Susan Blu, Molly Ann Mullin and Cynthia SongÃ©’s book “Word of Mouth: A Guide to Commercial Voice-over Excellence, 3rd Edition”, is all about the rudiments of voice acting, giving yourself permission to play, and learning how to release the characters within.
VOX Daily Book Club Selection “Word of Mouth”
This week, I’m pleased to present you with a new book review for the VOX Daily Book Club 😉
Word of Mouth: A Guide to Commercial Voice-over Excellence, 3rd Edition
“Word of Mouth: A Guide to Commercial Voice-over Excellence, 3rd Edition” is authored by Susan Blu in collaboration with colleagues Molly Ann Mullin and Cynthia SongÃ©.
First published in 1987, was the first-ever book written that focused on voice-overs. The edition printed in 2006 (the edition being reviewed) addresses technological changes that have developed since the initial printing.
The book has 160 pages of core content, a glossary, an industry contact list and also includes an entertaining instructional CD that was recorded at the time of the book’s first release in 1987.
Many of you know about Susan Blu’s extensive career in animation voice overs (Transformers, Smurfs, etc.) and also know her as a casting director and instructor.
I found the preface, which set the pace for the book, to be very affirming and encouraging without over-selling the notion that “everyone can do this”.
As is presented in the title, the goal is to achieve voice-over excellence, which is not an easy thing to do by any standards.
Susan is friendly and very amiable in her descriptive writing style sharing information about preparation (study) and performance. The pictures of voice actors working in the studio also adds another element to the reading experience.
The More the Merrier
“I’ve come to care less about having to get every single job and more about the fun and passion for the work itself that I’m experiencing on a daily basis. Don’t misunderstand! I love getting the job, winning the audition. But now I have a heartfelt appreciation that the right jobs are mine and that the others are yours. I know that there really is room for all of us.”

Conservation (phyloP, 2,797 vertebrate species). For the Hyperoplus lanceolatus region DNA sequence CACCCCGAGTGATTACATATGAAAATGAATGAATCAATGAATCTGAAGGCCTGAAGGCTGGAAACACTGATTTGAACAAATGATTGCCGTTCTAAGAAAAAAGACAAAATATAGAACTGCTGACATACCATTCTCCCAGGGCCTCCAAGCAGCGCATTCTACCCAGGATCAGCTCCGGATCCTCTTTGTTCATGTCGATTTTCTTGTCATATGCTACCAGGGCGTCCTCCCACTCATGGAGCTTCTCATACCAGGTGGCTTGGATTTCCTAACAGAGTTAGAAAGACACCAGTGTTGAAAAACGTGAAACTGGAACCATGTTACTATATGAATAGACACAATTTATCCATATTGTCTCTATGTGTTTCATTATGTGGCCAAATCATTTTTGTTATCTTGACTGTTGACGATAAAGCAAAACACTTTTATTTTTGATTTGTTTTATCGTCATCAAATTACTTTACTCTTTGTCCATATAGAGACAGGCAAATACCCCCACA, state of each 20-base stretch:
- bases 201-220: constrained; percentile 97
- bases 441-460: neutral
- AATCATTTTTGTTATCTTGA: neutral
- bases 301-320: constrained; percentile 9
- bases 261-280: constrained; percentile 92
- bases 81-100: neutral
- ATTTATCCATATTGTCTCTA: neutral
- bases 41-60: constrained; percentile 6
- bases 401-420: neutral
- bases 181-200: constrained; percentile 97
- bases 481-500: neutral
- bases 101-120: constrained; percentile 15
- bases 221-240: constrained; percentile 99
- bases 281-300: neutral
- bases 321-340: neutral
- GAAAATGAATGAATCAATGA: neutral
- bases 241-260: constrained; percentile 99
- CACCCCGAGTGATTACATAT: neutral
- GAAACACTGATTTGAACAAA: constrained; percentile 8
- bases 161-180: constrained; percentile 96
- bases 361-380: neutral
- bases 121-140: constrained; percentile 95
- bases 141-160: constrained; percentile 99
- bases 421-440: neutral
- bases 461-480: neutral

— Susan Blu
Want to Be a Working Voice-Over Actor?
1. Talent and passion
3. A belief in oneself that can’t be shaken, rocked or questioned
There is always room for excellent new performers who will risk and take the chances to allow their creativity to come through.
As a person in a position of authority where casting is concerned, Susan shared that she remembers people who go the extra mile in pursuit of voice-over excellence and champions those who have the talent and drive.
Reading this book is a step in the right direction and it’s comforting to know that it is authored by three people who care deeply about properly educating aspiring voice actors.
One that I liked in particular was that you have a host of characters living inside of you… you just have to identify them and let them out!
Susan advises to look inside yourself to become all of the different people you already are. You’re not just reading. You have a character who is a particular someone in a particular situation talking to another particular person (or group of people) about a particular product.
If you can become that particular person and respect the particular world that they live in you’re on the right track as a voice actor.
I thought you would enjoy hearing about these myths. Not to include too much detail (you should really read the book for yourself), 5 myths are busted, including: